Food and diet

Special dietary advice lowers cholesterol

“Eating more nuts and oats – rather than simply avoiding fatty foods – could boost efforts to reduce cholesterol,” the Daily Mail has reported.

The news comes from a six-month trial examining the impact of dietary advice specifically highlighting foods that reduce cholesterol and comparing it against a more traditional course of advice advising people to eat a low-fat diet. The two approaches were tested in 345 people who had high cholesterol levels but were otherwise not considered to be at high risk of cardiovascular disease.

Those who were randomly chosen to receive dietary counselling sessions (which were provided at two different levels of intensity) that focused on known cholesterol-lowering foods (such as soy milk, high protein foods and nuts) managed to reduced their cholesterol levels more than those in the control group advised to follow a low-fat diet. However, people in all three groups – both intensity groups advised to eat cholesterol-lowering foods and the control group – managed to lower their cholesterol, highlighting the fact that following a low-fat diet is still beneficial.

However, less than half of the participants were able to stick to the cholesterol-lowering food advice. This suggests that it takes considerable commitment to significantly change one’s diet. The low compliance level is an important limitation of the trial. It raises questions about how long the change of diet can be sustained in a real-world situation, and therefore how long any cholesterol-lowering benefits could be maintained.

Also, people taking cholesterol-lowering drugs were excluded from the study, so it is not known whether diet could produce the same level of cholesterol reduction in those on medication. Further research will also need to assess whether the reductions in cholesterol seen in this study will translate into reductions in conditions such as heart disease.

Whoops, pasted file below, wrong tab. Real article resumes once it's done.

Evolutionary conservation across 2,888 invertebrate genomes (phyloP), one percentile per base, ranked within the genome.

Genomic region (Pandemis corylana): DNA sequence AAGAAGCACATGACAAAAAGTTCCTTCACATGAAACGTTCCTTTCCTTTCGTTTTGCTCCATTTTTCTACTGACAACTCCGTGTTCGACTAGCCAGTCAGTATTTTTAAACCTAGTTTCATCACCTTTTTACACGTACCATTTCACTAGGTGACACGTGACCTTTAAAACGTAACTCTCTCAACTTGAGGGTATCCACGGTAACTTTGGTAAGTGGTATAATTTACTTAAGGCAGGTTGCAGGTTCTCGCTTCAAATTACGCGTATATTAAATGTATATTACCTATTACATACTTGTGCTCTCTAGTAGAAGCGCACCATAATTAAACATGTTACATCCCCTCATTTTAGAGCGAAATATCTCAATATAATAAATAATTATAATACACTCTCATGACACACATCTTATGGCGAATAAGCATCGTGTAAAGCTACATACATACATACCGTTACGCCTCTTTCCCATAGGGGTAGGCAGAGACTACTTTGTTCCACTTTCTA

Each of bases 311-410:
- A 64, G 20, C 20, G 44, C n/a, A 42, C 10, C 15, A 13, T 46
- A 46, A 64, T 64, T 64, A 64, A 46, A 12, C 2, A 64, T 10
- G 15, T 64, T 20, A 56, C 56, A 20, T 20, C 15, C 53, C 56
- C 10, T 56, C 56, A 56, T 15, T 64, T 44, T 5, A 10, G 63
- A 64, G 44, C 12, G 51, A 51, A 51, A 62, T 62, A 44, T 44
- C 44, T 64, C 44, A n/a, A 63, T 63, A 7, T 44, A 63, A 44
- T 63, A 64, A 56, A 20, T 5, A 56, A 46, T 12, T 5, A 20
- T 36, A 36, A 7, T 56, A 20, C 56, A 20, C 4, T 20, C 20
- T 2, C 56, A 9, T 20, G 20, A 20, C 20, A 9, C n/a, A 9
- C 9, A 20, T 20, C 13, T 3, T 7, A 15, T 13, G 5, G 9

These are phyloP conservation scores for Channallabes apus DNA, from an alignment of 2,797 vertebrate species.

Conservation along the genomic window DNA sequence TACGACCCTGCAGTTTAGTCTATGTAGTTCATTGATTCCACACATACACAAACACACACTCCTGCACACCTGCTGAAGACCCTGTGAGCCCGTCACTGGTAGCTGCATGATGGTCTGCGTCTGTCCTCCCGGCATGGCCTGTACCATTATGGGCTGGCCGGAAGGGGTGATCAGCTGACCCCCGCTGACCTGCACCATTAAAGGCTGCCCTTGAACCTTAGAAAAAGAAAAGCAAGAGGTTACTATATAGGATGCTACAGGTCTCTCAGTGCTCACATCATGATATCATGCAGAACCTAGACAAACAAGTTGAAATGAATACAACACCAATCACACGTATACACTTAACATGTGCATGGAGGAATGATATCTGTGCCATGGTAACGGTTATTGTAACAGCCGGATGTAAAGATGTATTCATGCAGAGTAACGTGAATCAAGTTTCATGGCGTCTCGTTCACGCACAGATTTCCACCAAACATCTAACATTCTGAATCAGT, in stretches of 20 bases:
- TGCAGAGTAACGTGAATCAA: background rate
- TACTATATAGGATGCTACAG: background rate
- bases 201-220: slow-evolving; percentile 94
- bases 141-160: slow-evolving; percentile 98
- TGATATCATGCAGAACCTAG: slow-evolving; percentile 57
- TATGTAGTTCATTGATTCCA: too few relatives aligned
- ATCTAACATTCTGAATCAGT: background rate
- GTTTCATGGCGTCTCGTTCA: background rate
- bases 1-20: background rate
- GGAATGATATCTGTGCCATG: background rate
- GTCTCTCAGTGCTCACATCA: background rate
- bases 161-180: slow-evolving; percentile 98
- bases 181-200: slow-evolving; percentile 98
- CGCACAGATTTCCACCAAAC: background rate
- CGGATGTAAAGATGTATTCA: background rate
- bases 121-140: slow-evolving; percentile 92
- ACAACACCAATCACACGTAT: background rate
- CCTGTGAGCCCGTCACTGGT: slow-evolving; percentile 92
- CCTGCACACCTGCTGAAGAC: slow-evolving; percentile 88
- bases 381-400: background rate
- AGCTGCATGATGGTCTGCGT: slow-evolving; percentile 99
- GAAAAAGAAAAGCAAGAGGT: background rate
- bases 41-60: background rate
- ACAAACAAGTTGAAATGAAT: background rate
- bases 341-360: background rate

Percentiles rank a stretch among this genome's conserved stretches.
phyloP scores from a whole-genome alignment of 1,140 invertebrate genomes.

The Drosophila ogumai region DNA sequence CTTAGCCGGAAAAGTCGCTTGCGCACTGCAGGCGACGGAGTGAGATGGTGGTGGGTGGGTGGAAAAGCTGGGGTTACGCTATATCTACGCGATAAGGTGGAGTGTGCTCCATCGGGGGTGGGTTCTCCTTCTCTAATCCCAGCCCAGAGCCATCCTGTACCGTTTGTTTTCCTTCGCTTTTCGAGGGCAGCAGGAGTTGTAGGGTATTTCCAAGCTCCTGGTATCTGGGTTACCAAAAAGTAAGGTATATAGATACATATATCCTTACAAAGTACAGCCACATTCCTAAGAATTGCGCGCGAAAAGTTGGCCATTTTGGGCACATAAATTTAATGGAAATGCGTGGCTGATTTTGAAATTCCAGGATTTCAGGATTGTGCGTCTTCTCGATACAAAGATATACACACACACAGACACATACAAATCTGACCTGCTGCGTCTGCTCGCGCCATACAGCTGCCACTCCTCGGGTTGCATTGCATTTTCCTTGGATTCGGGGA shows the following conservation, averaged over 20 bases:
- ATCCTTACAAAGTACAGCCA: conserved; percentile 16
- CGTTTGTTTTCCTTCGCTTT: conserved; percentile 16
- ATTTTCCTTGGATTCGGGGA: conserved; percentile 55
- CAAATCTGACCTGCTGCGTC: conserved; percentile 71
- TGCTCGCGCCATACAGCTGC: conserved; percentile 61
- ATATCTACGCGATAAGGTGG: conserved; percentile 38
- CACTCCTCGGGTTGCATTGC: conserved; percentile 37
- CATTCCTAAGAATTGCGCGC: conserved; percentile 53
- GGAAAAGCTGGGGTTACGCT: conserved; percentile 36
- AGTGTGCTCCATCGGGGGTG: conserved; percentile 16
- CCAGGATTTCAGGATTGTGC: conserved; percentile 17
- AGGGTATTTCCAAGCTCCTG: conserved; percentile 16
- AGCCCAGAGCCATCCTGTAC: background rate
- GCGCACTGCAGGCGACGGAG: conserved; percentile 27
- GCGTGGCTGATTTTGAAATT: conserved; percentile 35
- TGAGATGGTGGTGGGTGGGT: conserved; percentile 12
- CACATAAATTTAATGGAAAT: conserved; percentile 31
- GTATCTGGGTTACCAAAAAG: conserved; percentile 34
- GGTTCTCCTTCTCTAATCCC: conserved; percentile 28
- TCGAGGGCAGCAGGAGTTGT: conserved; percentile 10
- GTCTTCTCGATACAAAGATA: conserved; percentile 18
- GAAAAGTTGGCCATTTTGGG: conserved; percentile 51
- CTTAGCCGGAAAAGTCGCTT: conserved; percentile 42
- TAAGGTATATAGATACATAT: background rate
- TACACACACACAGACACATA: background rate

Where did the story come from?

The study was carried out by researchers from the Clinical Nutrition and Risk Factor Modification Centre in Toronto, Canada.

The study was primarily funded by the Federal Government of Canada with supplementary funding from industry sponsors, including Loblaw Brands Ltd, Solae and Unilever. The authors state that the industrial sponsors played no role in the design, conduct or analysis of the study. A number of the study’s authors declared being previously employed by or involved with commercial companies involved in selling nuts, oats and other foods, including Kellogg’s and Quaker Oats.

The study was published in the peer-reviewed Journal of the American Medical Association (JAMA).

The Daily Mail generally reported the story accurately. Its coverage included comment from the British Heart Foundation, which said that “people need to be aware that following this type of [diet] plan in the long-term takes commitment. Eating a few nuts or having the odd portion of soya beans won’t make up for an otherwise poor diet”.

What kind of research was this?

The research was a randomised control trial that aimed to assess whether two different courses of advice instructing people to eat a diet high in cholesterol-reducing foods were better at lowering cholesterol than advice that instructed people to stick to a low-fat diet.

Reducing high levels of blood cholesterol levels are known to be important in maintaining a healthy heart and cardiovascular system. One way of achieving this is through eating foods known to have cholesterol-lowering properties, singly or in combination. In this study, researchers wanted to examine whether dietary counselling sessions advising people to follow a diet high in cholesterol-reducing foods (which they termed a “diet portfolio”) were more effective than more traditional dietary advice, which emphasised fibre and whole grains but lacked specific advice on cholesterol-reducing foods.

What did the research involve?

The trial recruited 345 participants with high levels of fat in their blood (hyperlipidaemia) but who were otherwise not considered to be at high risk of cardiovascular disease. The researchers had excluded people with a history of cardiovascular disease, diabetes, or people currently taking lipid-lowering medications.

Participants were randomised to one of three treatment courses lasting six months: dietary advice on following a low-saturated fat diet (control group); a routine-intensity “dietary portfolio” involving dietary counselling that emphasised the consumption of known cholesterol-lowering foods; or a high-intensity dietary portfolio providing the same type of guidance but given over more sessions and in greater detail. The routine dietary portfolio training was given through two clinic visits of 40-60 minutes each. The intensive dietary portfolio was given through seven clinic visits of the same length.

During the six-month intervention period dieticians gave all participants similar counselling, advising them to follow weight–maintaining vegetarian diets using foods available in the supermarkets and health food stores. Further counselling and advice differed depending on which group the participants were randomised into.